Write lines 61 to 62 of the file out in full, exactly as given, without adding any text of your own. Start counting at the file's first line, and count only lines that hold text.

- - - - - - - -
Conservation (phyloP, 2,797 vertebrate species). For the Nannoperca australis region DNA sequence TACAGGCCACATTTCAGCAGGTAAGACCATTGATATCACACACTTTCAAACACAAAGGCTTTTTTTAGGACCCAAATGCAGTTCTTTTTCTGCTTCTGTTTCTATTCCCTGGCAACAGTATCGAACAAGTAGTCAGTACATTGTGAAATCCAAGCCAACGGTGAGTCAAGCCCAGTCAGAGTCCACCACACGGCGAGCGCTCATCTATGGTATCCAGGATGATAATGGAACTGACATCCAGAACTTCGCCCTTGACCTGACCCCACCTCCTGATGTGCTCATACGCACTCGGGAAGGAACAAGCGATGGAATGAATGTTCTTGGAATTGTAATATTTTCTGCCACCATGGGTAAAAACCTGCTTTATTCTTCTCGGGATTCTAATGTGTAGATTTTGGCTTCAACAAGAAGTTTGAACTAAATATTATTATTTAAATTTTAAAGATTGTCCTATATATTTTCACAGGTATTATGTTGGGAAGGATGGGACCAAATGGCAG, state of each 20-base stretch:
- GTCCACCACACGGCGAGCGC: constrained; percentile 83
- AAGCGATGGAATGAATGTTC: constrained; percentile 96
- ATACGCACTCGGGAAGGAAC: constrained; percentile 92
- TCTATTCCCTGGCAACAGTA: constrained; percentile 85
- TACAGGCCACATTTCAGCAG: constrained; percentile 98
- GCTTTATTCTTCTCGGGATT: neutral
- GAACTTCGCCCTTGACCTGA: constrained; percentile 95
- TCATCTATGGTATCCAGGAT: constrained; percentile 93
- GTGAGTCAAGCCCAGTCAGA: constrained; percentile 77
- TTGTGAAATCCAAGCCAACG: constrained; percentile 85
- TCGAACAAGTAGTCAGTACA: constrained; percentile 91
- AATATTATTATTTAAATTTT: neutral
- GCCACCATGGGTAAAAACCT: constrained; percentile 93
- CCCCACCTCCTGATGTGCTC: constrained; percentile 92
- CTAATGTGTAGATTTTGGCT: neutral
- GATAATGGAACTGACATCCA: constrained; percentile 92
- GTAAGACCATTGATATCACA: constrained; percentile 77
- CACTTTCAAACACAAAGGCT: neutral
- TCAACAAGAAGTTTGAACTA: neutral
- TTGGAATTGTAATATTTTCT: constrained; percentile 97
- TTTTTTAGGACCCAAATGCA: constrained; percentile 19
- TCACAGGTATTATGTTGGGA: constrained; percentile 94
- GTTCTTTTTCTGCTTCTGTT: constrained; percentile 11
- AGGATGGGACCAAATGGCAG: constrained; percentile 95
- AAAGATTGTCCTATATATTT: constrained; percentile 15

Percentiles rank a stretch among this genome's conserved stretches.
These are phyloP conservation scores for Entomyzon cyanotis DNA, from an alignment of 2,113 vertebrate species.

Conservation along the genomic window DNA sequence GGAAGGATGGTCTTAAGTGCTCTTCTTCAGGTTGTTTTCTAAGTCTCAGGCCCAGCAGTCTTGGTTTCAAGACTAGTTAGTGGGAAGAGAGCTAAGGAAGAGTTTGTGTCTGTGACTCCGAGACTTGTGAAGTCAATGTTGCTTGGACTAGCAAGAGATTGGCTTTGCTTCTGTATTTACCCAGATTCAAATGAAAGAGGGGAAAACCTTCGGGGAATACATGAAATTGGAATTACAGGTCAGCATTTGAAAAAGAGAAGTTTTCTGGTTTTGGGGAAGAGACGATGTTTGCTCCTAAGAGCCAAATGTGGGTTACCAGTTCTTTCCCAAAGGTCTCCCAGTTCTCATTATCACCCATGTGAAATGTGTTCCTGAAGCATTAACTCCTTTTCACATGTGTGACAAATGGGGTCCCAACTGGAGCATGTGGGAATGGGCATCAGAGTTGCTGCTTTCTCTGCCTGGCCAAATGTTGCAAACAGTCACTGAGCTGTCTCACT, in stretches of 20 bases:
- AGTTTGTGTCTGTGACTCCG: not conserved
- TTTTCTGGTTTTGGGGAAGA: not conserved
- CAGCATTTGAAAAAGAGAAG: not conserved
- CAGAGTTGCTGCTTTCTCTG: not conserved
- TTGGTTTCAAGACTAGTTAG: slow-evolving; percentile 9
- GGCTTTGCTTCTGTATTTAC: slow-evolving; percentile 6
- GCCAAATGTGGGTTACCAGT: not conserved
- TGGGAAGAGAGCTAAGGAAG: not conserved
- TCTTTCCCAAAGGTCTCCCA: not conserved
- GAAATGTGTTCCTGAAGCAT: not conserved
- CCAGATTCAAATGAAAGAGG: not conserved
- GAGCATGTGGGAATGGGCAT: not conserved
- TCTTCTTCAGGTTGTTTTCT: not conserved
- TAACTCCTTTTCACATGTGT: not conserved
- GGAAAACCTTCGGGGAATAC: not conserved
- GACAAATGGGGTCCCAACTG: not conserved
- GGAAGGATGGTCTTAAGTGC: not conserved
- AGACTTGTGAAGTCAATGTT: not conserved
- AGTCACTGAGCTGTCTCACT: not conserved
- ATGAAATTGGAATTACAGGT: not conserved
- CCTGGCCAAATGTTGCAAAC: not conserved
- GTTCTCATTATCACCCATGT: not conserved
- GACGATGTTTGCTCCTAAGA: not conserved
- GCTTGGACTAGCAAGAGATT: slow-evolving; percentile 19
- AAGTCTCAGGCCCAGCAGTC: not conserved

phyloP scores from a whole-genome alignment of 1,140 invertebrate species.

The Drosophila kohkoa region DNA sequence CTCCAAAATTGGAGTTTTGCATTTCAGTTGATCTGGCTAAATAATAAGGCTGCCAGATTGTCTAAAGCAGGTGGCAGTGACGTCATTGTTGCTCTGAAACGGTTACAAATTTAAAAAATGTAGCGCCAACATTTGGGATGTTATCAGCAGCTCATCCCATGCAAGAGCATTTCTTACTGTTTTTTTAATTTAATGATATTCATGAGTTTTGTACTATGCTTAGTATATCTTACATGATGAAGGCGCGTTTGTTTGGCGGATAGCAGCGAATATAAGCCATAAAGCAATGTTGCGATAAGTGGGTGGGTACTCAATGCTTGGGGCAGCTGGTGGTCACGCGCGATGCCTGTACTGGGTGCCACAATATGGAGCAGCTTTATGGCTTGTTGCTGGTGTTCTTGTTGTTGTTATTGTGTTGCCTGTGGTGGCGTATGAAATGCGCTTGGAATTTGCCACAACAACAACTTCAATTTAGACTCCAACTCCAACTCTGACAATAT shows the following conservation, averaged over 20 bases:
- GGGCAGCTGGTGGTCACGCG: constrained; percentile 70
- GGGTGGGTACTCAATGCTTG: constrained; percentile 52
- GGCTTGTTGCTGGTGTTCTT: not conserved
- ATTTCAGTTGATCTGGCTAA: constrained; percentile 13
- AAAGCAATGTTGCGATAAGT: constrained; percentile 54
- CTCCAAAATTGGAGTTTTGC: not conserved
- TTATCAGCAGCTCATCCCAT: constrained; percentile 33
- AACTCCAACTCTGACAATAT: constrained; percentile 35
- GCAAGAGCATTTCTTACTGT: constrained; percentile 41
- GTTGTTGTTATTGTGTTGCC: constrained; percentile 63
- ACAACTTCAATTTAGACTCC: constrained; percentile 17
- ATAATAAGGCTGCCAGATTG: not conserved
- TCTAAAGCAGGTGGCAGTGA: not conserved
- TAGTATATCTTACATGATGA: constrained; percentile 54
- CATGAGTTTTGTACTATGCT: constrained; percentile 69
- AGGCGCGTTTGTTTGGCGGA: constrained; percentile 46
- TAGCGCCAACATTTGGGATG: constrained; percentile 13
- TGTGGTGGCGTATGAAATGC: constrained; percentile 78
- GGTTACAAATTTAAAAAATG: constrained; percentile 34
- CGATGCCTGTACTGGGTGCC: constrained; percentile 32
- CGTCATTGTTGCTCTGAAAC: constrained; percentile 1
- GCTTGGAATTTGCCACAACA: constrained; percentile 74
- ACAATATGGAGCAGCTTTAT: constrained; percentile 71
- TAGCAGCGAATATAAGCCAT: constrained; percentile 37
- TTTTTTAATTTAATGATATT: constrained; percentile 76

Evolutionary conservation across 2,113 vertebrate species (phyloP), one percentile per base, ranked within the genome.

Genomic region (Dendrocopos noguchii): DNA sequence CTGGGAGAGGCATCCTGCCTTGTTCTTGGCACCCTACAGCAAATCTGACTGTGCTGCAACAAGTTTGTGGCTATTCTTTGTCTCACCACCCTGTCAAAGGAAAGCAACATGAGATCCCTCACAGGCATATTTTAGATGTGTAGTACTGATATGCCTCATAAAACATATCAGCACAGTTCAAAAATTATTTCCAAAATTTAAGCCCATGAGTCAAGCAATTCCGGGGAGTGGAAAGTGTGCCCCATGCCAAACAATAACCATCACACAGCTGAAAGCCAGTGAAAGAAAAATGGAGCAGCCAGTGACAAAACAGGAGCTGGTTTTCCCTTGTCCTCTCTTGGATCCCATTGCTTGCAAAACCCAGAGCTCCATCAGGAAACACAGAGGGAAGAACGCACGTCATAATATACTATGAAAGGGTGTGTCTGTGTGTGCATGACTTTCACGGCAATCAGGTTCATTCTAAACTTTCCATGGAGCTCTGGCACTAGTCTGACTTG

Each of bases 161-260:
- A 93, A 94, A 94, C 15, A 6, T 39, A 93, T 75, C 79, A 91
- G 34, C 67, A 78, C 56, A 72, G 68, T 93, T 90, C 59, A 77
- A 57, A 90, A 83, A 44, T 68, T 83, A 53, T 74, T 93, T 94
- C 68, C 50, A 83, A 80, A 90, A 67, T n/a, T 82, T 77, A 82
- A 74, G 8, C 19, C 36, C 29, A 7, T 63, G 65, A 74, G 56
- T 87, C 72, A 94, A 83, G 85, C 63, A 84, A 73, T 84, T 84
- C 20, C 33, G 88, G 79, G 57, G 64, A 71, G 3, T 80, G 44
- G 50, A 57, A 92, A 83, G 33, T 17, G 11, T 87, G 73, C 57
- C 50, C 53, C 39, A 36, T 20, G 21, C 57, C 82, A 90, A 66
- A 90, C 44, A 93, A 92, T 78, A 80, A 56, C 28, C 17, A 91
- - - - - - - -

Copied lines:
- AAAGCAATGTTGCGATAAGT: constrained; percentile 54
- CTCCAAAATTGGAGTTTTGC: not conserved